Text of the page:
‘White Whale’ towed, could return – February 10, 2010

APD officers prep the behemoth blight for removal.

Terrence McNally

Eye Business Editor

ARCATA – Former Arcata Police Officer, called back to the department to act as Police Service Officer, Richard Zanotti, completed an 18-month odyssey last week in a hunt for the White Whale. The converted bus had evaded Zannoti – creating complaint-generated headaches for the entire department as the cat and mouse game played out on City streets.

Neighboring businesses were a continual source of woes. The calls have been regular. The eyesore and illegal camping vehicle swam the streets of western Arcata, parking for weeks, getting tagged, moving. The cycle went on and on.

But for APD, getting the giant RV off the street was an expensive and time-consuming undertaking. Officer Ron Sligh was in regular contact with the owner as Zanotti tagged dozens of ignored orange violation stickers. “It’s against the law so people don’t store abandoned vehicles on the streets,” Zanotti says of Sec. 7501 of the Arcata Municipal Code. Still, alternative sites were suggested to the owner, who rolled the beast back and forth during 72-hour deadlines. After three days, a vehicle is considered abandoned. Still, the whale stayed one step ahead of the tow truck.

The exploits were documented by blogger Michael Moore through his blog, Arcata Can Be Better (arcatacanbebetter.blogspot.com), charting the whale’s movements throughout town. The live aboards violated Arcata camping regulations. What’s more, they left a mess about everywhere the WW was parked.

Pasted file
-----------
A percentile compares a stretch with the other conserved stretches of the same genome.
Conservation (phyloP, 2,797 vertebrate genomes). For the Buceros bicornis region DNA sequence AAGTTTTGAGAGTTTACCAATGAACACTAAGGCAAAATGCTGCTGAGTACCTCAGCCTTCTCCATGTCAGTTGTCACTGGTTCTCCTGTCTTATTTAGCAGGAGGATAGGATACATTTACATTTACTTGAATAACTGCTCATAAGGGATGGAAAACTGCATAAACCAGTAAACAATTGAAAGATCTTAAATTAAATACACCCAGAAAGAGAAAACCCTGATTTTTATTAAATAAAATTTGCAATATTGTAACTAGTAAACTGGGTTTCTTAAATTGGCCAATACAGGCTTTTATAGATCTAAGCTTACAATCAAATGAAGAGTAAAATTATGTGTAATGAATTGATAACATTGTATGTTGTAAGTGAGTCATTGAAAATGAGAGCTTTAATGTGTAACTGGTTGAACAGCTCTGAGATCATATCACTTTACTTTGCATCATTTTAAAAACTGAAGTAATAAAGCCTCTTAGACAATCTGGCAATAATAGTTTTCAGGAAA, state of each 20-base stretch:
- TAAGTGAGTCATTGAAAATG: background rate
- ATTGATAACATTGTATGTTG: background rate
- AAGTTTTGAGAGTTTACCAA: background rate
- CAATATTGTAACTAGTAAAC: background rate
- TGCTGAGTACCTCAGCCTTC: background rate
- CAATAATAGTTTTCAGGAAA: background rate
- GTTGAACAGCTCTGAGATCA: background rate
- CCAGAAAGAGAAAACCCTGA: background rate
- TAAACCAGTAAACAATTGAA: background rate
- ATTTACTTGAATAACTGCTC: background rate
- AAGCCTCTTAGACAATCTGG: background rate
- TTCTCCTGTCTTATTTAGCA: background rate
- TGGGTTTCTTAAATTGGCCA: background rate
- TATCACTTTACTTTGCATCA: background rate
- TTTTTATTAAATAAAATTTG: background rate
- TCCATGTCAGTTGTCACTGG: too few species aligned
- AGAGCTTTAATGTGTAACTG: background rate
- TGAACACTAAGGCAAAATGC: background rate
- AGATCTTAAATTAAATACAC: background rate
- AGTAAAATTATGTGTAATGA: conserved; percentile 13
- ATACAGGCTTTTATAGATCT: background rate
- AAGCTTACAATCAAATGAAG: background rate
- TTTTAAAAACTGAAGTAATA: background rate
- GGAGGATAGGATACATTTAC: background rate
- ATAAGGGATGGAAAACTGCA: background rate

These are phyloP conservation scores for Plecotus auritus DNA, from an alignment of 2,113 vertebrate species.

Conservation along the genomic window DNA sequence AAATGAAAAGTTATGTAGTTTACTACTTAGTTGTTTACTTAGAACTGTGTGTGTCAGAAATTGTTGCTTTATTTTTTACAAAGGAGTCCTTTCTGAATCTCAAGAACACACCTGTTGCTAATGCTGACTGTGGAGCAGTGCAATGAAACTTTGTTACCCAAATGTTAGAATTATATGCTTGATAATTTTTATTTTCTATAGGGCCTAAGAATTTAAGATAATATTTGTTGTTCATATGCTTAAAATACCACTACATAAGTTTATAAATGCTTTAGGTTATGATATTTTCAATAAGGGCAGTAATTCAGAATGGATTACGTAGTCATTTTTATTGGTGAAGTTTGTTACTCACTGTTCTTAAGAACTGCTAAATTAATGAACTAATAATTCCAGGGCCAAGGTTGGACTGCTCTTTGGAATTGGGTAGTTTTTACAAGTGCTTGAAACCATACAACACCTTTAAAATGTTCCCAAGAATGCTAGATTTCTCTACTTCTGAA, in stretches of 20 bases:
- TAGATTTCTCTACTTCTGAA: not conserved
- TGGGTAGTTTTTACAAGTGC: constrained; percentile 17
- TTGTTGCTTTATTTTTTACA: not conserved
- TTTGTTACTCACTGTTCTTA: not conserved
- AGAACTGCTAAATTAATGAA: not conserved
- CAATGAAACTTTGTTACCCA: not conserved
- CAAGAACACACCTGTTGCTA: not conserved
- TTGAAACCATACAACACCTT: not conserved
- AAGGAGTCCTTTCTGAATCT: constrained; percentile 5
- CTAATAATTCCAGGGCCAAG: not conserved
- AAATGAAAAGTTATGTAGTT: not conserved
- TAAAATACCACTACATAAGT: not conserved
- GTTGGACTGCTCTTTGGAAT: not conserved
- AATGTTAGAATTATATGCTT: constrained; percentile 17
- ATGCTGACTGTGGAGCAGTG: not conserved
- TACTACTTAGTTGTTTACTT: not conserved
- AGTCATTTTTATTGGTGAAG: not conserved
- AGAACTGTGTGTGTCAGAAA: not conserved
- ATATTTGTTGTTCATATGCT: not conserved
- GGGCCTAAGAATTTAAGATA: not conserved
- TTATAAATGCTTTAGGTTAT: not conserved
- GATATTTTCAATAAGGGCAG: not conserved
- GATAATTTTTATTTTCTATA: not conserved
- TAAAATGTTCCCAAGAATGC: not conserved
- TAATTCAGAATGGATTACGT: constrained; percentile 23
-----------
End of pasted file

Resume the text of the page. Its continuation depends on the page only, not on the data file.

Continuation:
Zanotti is not even sure how man staff hours have been spent on the whale. But he did know when contracting Buddy’s Auto Center on South H Street that the City was facing several thousand dollars in fees. If left unclaimed, the only resource for deep-sixing big RVs is Eel River Disposal, who can charge up to $5,000. No one else has the capacity and no one else wants to take on the duty of dismantling refrigeration systems, electronics, trash and septic tanks.

Better, Buddy’s has a big-rig tow truck and has offered stow space after towing, giving the owner time to collect their vehicle, though facing several hundred dollars in fines and tow fees. “We pay taxes here, too,” Buddy’s Manager Steve Emerson says about the willingness to help the City. “You have to take the good with the bad. Unfortunately, when these things show up, it becomes everyone else’s problem.”

Nearby office workers react to the whalectomy.

“The City is fortunate to have Buddy’s here,” Zanotti says. If unclaimed, it’s Arcata that has to pay for the $3,000-$5,000 trip to Fortuna.

On Wednesday morning, three officers and two Buddy’s workers found a vacant white whale where it had been resting on Seventh Street for months. It has been tagged with months of violation stickers. But the whale did not go easy. A busted hydraulic system, the mechanics spent hours repairing it in order to get it down the street. And then… she was cut loose, prompting cheers from the neighboring businesses.

The exploits showed up on Moore’s blog quickly. “It’s unfortunate that the City has to tow and pay to dismantle the various buses and RVs that are accumulating on Arcata’s streets,” Moore said. “Especially since the individuals who own these vehicles have been given numerous chances to avoid towing. It’s just unfortunate.”

Maybe unfortunate, but the white whale was saved from the Fortuna wrecker the next day and its approximately $600 in fees paid for by the owner. Will there be a white whale sequel on the streets of Arcata? Time will tell.

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